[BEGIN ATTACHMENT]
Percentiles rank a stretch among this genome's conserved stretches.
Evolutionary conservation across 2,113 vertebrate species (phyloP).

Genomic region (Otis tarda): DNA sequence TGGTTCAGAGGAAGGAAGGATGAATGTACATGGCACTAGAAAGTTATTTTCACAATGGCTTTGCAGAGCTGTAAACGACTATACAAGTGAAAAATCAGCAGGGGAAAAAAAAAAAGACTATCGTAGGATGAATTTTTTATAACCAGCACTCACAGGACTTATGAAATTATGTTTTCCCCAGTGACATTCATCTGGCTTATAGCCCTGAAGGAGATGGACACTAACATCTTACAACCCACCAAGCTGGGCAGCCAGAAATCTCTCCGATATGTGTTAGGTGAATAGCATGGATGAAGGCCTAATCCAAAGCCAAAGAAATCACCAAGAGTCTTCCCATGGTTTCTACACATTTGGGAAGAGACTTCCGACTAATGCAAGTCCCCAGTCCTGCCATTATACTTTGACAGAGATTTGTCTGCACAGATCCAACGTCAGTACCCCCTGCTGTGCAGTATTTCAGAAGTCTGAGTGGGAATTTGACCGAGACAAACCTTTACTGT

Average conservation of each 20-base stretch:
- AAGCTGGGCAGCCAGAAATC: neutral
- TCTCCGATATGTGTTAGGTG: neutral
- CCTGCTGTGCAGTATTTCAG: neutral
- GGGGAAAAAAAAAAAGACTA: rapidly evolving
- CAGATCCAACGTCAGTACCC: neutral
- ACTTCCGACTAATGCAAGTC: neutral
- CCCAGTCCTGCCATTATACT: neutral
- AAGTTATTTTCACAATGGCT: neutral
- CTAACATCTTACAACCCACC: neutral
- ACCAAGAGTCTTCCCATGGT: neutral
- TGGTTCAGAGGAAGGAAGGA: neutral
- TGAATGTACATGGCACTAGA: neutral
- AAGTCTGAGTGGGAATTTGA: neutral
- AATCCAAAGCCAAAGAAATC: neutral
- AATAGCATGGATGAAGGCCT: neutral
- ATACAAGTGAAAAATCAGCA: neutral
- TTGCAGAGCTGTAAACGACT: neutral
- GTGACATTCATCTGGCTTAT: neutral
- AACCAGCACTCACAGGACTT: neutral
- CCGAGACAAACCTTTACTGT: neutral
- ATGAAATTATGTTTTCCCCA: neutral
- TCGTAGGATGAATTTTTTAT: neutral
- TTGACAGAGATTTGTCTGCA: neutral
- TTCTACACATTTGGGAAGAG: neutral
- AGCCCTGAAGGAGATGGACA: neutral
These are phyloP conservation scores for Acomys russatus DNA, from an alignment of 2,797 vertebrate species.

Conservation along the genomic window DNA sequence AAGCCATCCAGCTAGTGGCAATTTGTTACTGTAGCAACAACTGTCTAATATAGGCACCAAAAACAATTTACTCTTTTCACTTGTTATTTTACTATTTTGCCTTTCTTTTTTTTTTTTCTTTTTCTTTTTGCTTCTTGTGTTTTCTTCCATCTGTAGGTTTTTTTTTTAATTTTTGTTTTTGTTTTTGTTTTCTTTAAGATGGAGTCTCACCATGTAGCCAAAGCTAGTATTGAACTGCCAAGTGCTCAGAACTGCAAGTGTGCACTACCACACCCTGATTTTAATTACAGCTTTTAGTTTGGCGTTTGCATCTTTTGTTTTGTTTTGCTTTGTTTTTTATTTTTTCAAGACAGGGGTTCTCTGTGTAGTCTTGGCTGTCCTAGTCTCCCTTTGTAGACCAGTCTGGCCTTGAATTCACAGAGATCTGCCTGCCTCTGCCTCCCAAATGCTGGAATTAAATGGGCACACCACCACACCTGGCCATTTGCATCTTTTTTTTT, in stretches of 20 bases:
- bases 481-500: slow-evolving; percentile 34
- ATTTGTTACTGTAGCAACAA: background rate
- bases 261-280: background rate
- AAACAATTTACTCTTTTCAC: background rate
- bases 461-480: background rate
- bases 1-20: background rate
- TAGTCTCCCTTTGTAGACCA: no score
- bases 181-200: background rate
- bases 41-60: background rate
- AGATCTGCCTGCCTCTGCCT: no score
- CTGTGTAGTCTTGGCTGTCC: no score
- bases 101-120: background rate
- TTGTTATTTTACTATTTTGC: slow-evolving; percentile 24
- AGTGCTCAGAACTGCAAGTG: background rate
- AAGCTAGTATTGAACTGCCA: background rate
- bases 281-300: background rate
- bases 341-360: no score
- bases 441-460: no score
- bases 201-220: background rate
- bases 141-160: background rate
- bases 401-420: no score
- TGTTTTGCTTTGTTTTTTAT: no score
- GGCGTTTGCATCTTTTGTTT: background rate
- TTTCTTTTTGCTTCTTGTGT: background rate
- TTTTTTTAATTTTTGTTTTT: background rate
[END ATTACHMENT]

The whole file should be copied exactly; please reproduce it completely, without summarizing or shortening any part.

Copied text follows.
Percentiles rank a stretch among this genome's conserved stretches.
Evolutionary conservation across 2,113 vertebrate species (phyloP).

Genomic region (Otis tarda): DNA sequence TGGTTCAGAGGAAGGAAGGATGAATGTACATGGCACTAGAAAGTTATTTTCACAATGGCTTTGCAGAGCTGTAAACGACTATACAAGTGAAAAATCAGCAGGGGAAAAAAAAAAAGACTATCGTAGGATGAATTTTTTATAACCAGCACTCACAGGACTTATGAAATTATGTTTTCCCCAGTGACATTCATCTGGCTTATAGCCCTGAAGGAGATGGACACTAACATCTTACAACCCACCAAGCTGGGCAGCCAGAAATCTCTCCGATATGTGTTAGGTGAATAGCATGGATGAAGGCCTAATCCAAAGCCAAAGAAATCACCAAGAGTCTTCCCATGGTTTCTACACATTTGGGAAGAGACTTCCGACTAATGCAAGTCCCCAGTCCTGCCATTATACTTTGACAGAGATTTGTCTGCACAGATCCAACGTCAGTACCCCCTGCTGTGCAGTATTTCAGAAGTCTGAGTGGGAATTTGACCGAGACAAACCTTTACTGT

Average conservation of each 20-base stretch:
- AAGCTGGGCAGCCAGAAATC: neutral
- TCTCCGATATGTGTTAGGTG: neutral
- CCTGCTGTGCAGTATTTCAG: neutral
- GGGGAAAAAAAAAAAGACTA: rapidly evolving
- CAGATCCAACGTCAGTACCC: neutral
- ACTTCCGACTAATGCAAGTC: neutral
- CCCAGTCCTGCCATTATACT: neutral
- AAGTTATTTTCACAATGGCT: neutral
- CTAACATCTTACAACCCACC: neutral
- ACCAAGAGTCTTCCCATGGT: neutral
- TGGTTCAGAGGAAGGAAGGA: neutral
- TGAATGTACATGGCACTAGA: neutral
- AAGTCTGAGTGGGAATTTGA: neutral
- AATCCAAAGCCAAAGAAATC: neutral
- AATAGCATGGATGAAGGCCT: neutral
- ATACAAGTGAAAAATCAGCA: neutral
- TTGCAGAGCTGTAAACGACT: neutral
- GTGACATTCATCTGGCTTAT: neutral
- AACCAGCACTCACAGGACTT: neutral
- CCGAGACAAACCTTTACTGT: neutral
- ATGAAATTATGTTTTCCCCA: neutral
- TCGTAGGATGAATTTTTTAT: neutral
- TTGACAGAGATTTGTCTGCA: neutral
- TTCTACACATTTGGGAAGAG: neutral
- AGCCCTGAAGGAGATGGACA: neutral
These are phyloP conservation scores for Acomys russatus DNA, from an alignment of 2,797 vertebrate species.

Conservation along the genomic window DNA sequence AAGCCATCCAGCTAGTGGCAATTTGTTACTGTAGCAACAACTGTCTAATATAGGCACCAAAAACAATTTACTCTTTTCACTTGTTATTTTACTATTTTGCCTTTCTTTTTTTTTTTTCTTTTTCTTTTTGCTTCTTGTGTTTTCTTCCATCTGTAGGTTTTTTTTTTAATTTTTGTTTTTGTTTTTGTTTTCTTTAAGATGGAGTCTCACCATGTAGCCAAAGCTAGTATTGAACTGCCAAGTGCTCAGAACTGCAAGTGTGCACTACCACACCCTGATTTTAATTACAGCTTTTAGTTTGGCGTTTGCATCTTTTGTTTTGTTTTGCTTTGTTTTTTATTTTTTCAAGACAGGGGTTCTCTGTGTAGTCTTGGCTGTCCTAGTCTCCCTTTGTAGACCAGTCTGGCCTTGAATTCACAGAGATCTGCCTGCCTCTGCCTCCCAAATGCTGGAATTAAATGGGCACACCACCACACCTGGCCATTTGCATCTTTTTTTTT, in stretches of 20 bases:
- bases 481-500: slow-evolving; percentile 34
- ATTTGTTACTGTAGCAACAA: background rate
- bases 261-280: background rate
- AAACAATTTACTCTTTTCAC: background rate
- bases 461-480: background rate
- bases 1-20: background rate
- TAGTCTCCCTTTGTAGACCA: no score
- bases 181-200: background rate
- bases 41-60: background rate
- AGATCTGCCTGCCTCTGCCT: no score
- CTGTGTAGTCTTGGCTGTCC: no score
- bases 101-120: background rate
- TTGTTATTTTACTATTTTGC: slow-evolving; percentile 24
- AGTGCTCAGAACTGCAAGTG: background rate
- AAGCTAGTATTGAACTGCCA: background rate
- bases 281-300: background rate
- bases 341-360: no score
- bases 441-460: no score
- bases 201-220: background rate
- bases 141-160: background rate
- bases 401-420: no score
- TGTTTTGCTTTGTTTTTTAT: no score
- GGCGTTTGCATCTTTTGTTT: background rate
- TTTCTTTTTGCTTCTTGTGT: background rate
- TTTTTTTAATTTTTGTTTTT: background rate